Contender" on DVD
DreamWorks' "The Contender" is a political thriller in the grand tradition,
updated to reflect Hollywood's current liberal mindset. It makes some
excellent points, but the only problem with them is that they're 180 degrees
removed from reality.
Joan Allen is terrific as Senator Laine Hanson, a former Republican who
saw the light and switched over to the principled Democratic party. From
her speech before the confirmation hearing, however, one wonders why she
would have ever been a Republican in the first place (other than her family
pedigree - her father was a Republican Governor); she recites a litany
of her beliefs, and they could pretty well have been taken from a combined
platform book of the Democrat, Socialist, and Green parties.
Anyway, Laine is a woman of principle and her nomination to the post
of Veep would make her the first woman to hold that post.
Her nemesis in the film is Congressman Sheldon Runyan (perfectly played
by Gary Oldman), a principled Republican who opposes her appointment because
of her liberal bent. Much is made of the assumption that he's against
her because she's a woman, but there's no evidence of this in the actual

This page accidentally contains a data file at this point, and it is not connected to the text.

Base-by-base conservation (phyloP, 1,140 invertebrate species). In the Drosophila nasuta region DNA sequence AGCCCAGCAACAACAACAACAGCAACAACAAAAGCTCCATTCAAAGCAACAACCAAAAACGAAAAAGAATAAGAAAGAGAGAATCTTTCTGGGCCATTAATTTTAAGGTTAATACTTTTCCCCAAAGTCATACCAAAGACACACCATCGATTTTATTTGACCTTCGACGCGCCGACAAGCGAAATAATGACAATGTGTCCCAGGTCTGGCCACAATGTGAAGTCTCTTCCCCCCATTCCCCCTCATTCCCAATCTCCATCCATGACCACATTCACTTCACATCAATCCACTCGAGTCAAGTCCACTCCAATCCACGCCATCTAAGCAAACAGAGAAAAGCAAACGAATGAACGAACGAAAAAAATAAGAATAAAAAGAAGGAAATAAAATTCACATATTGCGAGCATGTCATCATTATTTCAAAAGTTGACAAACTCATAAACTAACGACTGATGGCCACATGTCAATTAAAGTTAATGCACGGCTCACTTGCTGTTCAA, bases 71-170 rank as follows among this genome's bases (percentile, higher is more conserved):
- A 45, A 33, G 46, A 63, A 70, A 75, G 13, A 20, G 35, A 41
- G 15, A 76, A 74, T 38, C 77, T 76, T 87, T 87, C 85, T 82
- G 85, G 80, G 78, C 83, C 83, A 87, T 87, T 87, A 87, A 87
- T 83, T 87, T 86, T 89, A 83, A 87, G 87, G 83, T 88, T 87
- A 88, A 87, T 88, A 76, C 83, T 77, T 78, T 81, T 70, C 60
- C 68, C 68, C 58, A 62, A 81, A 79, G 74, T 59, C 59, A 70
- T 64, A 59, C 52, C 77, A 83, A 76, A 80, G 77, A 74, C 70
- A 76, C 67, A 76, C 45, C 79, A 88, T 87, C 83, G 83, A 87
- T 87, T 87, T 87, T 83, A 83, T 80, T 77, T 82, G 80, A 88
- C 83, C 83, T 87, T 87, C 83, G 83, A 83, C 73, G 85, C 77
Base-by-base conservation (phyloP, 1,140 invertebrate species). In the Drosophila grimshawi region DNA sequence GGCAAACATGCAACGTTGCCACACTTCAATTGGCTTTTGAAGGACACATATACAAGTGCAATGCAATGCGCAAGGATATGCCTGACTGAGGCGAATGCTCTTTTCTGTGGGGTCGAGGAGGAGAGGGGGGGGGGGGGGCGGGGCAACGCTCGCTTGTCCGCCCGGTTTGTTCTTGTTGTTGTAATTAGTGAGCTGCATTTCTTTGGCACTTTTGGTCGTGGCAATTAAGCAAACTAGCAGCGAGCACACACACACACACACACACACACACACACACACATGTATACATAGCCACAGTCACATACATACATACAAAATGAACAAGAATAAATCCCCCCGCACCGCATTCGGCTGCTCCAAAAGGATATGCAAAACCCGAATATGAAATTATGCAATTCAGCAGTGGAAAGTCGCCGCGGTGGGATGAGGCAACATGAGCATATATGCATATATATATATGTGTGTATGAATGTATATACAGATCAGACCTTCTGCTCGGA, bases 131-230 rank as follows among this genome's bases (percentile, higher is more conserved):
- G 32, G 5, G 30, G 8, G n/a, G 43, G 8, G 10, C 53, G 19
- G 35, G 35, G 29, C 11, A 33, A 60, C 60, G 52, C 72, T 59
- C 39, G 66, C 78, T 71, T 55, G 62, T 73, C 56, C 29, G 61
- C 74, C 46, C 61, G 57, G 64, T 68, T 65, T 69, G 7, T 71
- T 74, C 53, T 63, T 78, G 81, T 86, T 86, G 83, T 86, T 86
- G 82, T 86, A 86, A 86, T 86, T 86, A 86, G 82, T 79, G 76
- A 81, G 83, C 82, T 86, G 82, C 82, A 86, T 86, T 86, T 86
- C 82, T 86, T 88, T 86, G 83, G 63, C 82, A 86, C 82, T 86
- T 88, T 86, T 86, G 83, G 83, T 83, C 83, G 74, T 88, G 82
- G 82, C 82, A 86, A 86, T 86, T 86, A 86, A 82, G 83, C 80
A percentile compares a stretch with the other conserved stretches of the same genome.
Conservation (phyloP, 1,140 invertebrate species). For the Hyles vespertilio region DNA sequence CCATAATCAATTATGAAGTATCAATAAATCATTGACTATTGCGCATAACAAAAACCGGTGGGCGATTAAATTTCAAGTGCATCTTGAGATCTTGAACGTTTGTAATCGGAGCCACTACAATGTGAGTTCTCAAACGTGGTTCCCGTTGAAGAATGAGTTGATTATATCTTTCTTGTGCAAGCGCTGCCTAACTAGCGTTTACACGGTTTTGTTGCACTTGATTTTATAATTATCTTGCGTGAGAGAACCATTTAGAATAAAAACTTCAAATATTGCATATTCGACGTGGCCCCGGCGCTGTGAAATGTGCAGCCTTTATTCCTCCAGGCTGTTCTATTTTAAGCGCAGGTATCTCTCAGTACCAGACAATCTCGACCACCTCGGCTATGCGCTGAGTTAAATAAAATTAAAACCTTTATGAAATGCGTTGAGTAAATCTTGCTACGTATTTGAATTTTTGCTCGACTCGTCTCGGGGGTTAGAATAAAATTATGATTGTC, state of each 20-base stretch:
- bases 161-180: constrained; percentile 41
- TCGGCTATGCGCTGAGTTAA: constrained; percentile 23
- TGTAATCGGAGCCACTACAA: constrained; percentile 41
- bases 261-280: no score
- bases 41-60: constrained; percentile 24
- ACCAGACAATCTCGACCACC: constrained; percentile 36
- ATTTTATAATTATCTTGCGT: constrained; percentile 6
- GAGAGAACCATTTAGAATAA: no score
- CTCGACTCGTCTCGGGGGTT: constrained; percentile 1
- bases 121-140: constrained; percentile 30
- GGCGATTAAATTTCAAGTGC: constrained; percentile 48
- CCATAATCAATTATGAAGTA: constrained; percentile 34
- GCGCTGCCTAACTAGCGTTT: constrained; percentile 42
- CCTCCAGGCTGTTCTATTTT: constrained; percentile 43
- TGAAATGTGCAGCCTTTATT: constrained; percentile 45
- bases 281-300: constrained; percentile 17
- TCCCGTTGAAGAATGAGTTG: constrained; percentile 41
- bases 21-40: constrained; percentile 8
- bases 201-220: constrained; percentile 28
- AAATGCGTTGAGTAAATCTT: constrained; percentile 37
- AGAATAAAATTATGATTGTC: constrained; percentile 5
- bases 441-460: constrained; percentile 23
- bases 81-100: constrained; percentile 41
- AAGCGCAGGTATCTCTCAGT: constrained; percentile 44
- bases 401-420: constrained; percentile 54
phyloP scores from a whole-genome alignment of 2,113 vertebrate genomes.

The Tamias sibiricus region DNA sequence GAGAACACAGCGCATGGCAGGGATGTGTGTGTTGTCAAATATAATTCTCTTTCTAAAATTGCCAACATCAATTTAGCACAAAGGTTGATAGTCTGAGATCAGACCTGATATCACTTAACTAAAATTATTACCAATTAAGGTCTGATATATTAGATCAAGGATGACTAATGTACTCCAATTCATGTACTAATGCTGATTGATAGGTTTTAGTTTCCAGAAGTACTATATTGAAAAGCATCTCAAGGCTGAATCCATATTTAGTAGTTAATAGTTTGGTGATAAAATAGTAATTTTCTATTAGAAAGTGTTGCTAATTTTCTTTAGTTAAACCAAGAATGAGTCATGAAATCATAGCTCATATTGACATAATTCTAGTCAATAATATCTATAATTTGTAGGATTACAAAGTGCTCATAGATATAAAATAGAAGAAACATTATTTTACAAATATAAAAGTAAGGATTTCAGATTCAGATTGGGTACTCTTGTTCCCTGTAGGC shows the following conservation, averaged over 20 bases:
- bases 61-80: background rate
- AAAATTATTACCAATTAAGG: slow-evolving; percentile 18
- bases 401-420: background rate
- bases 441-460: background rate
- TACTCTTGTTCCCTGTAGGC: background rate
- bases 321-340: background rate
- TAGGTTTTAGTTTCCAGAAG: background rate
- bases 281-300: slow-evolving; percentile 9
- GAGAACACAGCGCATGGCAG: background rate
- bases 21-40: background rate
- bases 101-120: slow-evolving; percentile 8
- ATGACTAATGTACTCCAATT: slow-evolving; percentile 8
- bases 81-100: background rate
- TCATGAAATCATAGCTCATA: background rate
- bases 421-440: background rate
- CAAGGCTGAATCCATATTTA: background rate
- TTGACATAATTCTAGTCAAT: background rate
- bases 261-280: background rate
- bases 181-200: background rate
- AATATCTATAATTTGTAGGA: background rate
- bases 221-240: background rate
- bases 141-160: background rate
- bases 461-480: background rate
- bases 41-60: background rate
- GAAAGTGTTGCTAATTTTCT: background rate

film, so one should give him the benefit of the doubt. The conservative
Runyan is of the opinion that her liberalism is a cancer on American society
and he figures the last thing the country needs is more of that mindset
in high office. Determined to see her nomination fail, and in his position
as chairman of the committee overseeing the confirmation hearings, he
starts digging for dirt.
He finds it in a report that, when she was a teenaged college freshman,
she was involved in a Sorority initiation orgy in which, drunk, she put
on quite the spectcular sex show. The allegations are leaked to the media
and when confronted with them, Senator Hanson refuses to be drawn into
confirming or denying. Her position is that whatever may have happened,
it was a personal matter and therefore no one else's business.
The parallels to the Clinton/Lewinski affair (pun intended) are obvious,
but wrong. Where the Clinton affair was about perjury, abuse of power,
and obstruction of justice (set against a background of sexual indiscretion),
the Laine affair was purely personal, happened long before she was in
public life, and was totally irrelevant to her current life.
The real parallel here, which clearly illustrates the 180 degree spin
writer/director Rod Lurie puts on US political life, is with then-presidential
candidate George W. Bush who, when faced with unfounded allegations of
past cocaine use and a partying lifestyle when he was in college, refused
to be drawn into it. His reaction was identical to Senator Hanson's: it's
Hanson's confirmation hearings turn into a circus as representatives
from both parties (the only fans she seems to have are the liberal president
- well-played by Jeff Bridges - and her own family) gang up on Hanson
as hearsay and trumped up evidence is brought forward in an attempt to
smear her and end her career as vice president even before it begins.
The parallel we're supposed to draw here is from Joe McCarthy and his
communist witch hunt, but there's a better and more recent parallel that's